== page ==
TF: How did you hear about Techfugees? 

Through a friend!

TF: How have you been engaging with the Techfugees community so far? Which event did you attend or which programme did you get involved with?

We’ve already had events in the Netherlands. Then I attended the Techfugees Global Summit 2018 in Paris.

TF: What did (or does) it change in your life or how does it change it?

First of all, I meet like-minded people. For instance, I heard about the Station F’ Fighters Program where I applied and got accepted with my startup Sensai. The organisational dynamics and ecology of social movements such as Techfugees is just fascinating to me. I have been watching the emergence and transformation of it and I am involved with setting up the chapter in the Netherlands. Also, it gives me hope and perspective on how technology can be deployed for social good. In an era where we see big tech giants use their market power to extract more value for themselves at the expense of consumers, we see there is also another side of the coin. The same employees of these big tech giants, in their free time, use their tech skills to empower displaced people, and all that for free. Also putting the blueprints of the solutions online so others can make use of and develop it further, is very different from the traditional business model where the focus is on exploiting information asymmetry. I would say, my faith in humanity restored 😉

TF: Could you please let us know more about your current project?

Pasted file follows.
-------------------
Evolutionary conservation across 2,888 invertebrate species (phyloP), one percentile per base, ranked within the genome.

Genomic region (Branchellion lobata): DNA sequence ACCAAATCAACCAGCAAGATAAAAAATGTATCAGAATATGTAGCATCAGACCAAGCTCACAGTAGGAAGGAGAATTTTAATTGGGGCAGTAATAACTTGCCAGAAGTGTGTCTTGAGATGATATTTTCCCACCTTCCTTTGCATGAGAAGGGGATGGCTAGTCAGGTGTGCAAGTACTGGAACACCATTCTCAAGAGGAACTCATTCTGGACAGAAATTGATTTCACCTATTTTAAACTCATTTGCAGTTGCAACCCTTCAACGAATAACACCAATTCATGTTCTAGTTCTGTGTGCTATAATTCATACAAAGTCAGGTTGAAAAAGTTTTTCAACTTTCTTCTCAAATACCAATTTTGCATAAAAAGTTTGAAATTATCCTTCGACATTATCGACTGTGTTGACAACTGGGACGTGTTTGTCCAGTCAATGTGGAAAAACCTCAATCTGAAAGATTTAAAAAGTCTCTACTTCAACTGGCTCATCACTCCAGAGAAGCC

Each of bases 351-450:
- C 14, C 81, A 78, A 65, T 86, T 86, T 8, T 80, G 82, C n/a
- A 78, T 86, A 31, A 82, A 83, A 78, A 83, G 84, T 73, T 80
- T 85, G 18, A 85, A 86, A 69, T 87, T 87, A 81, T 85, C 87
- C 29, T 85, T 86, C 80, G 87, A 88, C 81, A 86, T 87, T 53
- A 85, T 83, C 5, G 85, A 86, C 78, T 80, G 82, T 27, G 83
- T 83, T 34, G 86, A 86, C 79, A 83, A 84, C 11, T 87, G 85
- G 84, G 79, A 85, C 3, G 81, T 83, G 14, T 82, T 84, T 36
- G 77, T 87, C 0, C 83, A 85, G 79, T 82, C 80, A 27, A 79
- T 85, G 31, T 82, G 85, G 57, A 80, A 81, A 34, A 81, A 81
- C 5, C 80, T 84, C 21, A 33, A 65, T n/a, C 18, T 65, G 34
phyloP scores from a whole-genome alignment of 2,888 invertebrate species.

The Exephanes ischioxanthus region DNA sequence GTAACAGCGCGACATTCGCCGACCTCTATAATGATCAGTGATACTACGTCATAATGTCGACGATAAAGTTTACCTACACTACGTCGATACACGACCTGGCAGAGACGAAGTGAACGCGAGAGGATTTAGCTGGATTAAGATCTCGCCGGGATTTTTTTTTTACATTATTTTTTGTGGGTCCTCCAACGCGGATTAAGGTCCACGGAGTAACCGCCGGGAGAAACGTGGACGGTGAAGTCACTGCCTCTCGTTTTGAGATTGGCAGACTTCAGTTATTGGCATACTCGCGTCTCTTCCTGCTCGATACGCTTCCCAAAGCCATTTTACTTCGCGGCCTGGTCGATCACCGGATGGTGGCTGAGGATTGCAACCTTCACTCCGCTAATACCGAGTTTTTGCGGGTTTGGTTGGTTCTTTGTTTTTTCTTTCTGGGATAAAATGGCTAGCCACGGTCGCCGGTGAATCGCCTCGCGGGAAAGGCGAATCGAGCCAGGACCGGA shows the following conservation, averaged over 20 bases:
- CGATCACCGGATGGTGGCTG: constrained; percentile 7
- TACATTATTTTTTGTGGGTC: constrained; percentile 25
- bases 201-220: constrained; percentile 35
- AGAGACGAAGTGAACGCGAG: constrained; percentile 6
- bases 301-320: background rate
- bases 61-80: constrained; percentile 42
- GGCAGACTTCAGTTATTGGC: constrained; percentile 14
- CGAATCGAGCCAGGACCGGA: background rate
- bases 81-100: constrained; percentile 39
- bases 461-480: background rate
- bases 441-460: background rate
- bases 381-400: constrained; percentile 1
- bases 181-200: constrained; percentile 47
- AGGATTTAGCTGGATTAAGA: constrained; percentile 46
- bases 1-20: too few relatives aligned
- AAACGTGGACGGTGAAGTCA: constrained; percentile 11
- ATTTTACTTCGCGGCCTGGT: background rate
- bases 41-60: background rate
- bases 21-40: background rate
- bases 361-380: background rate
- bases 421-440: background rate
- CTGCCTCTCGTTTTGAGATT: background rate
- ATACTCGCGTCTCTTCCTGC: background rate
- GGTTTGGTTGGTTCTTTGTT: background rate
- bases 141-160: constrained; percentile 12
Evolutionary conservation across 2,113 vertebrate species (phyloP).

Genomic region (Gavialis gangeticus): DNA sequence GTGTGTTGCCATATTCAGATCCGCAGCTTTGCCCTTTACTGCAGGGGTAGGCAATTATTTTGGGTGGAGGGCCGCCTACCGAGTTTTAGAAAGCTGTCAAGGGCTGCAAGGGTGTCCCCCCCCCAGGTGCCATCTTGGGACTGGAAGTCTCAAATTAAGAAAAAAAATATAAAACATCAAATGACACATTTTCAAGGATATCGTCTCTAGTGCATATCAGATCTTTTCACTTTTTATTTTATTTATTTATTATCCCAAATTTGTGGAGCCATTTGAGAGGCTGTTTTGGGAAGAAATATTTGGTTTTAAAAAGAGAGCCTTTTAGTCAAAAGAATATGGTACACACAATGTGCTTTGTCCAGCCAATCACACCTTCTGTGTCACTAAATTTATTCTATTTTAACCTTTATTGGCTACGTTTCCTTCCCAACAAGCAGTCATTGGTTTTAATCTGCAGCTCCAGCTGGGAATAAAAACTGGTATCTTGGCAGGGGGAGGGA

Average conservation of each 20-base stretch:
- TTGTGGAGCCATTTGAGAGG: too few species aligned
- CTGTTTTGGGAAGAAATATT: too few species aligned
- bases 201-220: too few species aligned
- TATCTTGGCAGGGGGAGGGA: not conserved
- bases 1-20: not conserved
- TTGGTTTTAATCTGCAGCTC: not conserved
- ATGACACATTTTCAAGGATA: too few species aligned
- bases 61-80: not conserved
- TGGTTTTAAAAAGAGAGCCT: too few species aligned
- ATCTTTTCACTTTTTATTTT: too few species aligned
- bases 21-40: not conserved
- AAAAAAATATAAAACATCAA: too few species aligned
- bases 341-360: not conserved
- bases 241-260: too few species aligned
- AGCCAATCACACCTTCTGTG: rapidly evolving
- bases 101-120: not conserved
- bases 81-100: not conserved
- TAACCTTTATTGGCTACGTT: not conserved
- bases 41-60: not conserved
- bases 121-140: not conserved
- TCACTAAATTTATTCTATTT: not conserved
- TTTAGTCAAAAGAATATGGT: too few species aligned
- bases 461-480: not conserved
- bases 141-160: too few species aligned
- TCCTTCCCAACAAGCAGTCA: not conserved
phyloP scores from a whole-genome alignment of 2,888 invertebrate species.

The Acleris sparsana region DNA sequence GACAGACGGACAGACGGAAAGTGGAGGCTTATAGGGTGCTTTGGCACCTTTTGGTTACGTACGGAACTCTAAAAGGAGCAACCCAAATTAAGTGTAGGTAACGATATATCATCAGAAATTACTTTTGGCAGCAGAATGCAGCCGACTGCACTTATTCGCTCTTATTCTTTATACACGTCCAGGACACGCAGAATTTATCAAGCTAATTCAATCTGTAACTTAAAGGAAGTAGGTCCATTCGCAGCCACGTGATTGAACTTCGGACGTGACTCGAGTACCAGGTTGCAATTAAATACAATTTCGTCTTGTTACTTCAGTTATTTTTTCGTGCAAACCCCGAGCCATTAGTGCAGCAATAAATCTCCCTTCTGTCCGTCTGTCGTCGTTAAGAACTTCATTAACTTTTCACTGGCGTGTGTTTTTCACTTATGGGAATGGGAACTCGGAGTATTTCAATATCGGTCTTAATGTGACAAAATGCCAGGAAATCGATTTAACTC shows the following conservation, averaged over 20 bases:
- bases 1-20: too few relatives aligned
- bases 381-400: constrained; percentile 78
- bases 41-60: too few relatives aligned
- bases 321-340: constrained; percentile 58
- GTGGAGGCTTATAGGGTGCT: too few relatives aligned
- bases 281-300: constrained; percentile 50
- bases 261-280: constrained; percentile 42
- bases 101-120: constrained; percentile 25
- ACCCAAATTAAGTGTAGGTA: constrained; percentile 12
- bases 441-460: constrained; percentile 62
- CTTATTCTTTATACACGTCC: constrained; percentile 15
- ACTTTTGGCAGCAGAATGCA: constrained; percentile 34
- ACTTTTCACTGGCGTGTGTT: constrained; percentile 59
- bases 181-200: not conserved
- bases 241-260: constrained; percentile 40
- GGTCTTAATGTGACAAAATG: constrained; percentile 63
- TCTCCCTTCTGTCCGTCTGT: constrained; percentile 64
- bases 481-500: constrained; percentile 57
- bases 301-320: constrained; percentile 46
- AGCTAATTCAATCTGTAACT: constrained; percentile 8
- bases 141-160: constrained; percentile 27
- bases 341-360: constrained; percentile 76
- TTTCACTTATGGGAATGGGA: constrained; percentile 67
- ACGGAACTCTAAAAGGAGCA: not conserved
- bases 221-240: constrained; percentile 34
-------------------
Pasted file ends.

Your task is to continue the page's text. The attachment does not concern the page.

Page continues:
First of all, we are setting up the Techfugees Chapter of Eindhoven in the Netherlands, to advocate for inclusive technology and generate technology solutions to empower refugees. Aside from this, I am very excited to be working on my startup, Sensai. For this project I joined the Fighters Program of Station F. We aim to bring mental and physical wellbeing training through sports for youngsters in displaced and marginalised communities. For this, we are developing a DIY (do it yourself) educational kit to teach kids about healthy lifestyle & electronics. We are working on this with students from Harvard and Technical University of Eindhoven.

TF: How can our readers help you? What are you looking for now that you would like to share with the Techfugees community?

Obviously for setting up the Techfugees’ chapter we are looking for enthusiastic people who could help us with the set up. Newcomers to our city, meaning not only refugees but also skilled knowledge migrants who work in our semiconductor industry need to take part in the social fabric of our society. We aim to organise a hackathon by the end of May 2019 at the public library of Eindhoven. They could teach and share skills with each other. Another important topic is job participation of refugees. Rather than for refugees, I would like to organise this in cooperation with refugees and former refugees like myself who gradually developed themselves.

TF: A piece of advice to share with someone who is considering to take part in the Techfugees community?

Just be the change you want to see around the world!


Do you want to volunteer in Techfugees’ Chapter in the Netherlands?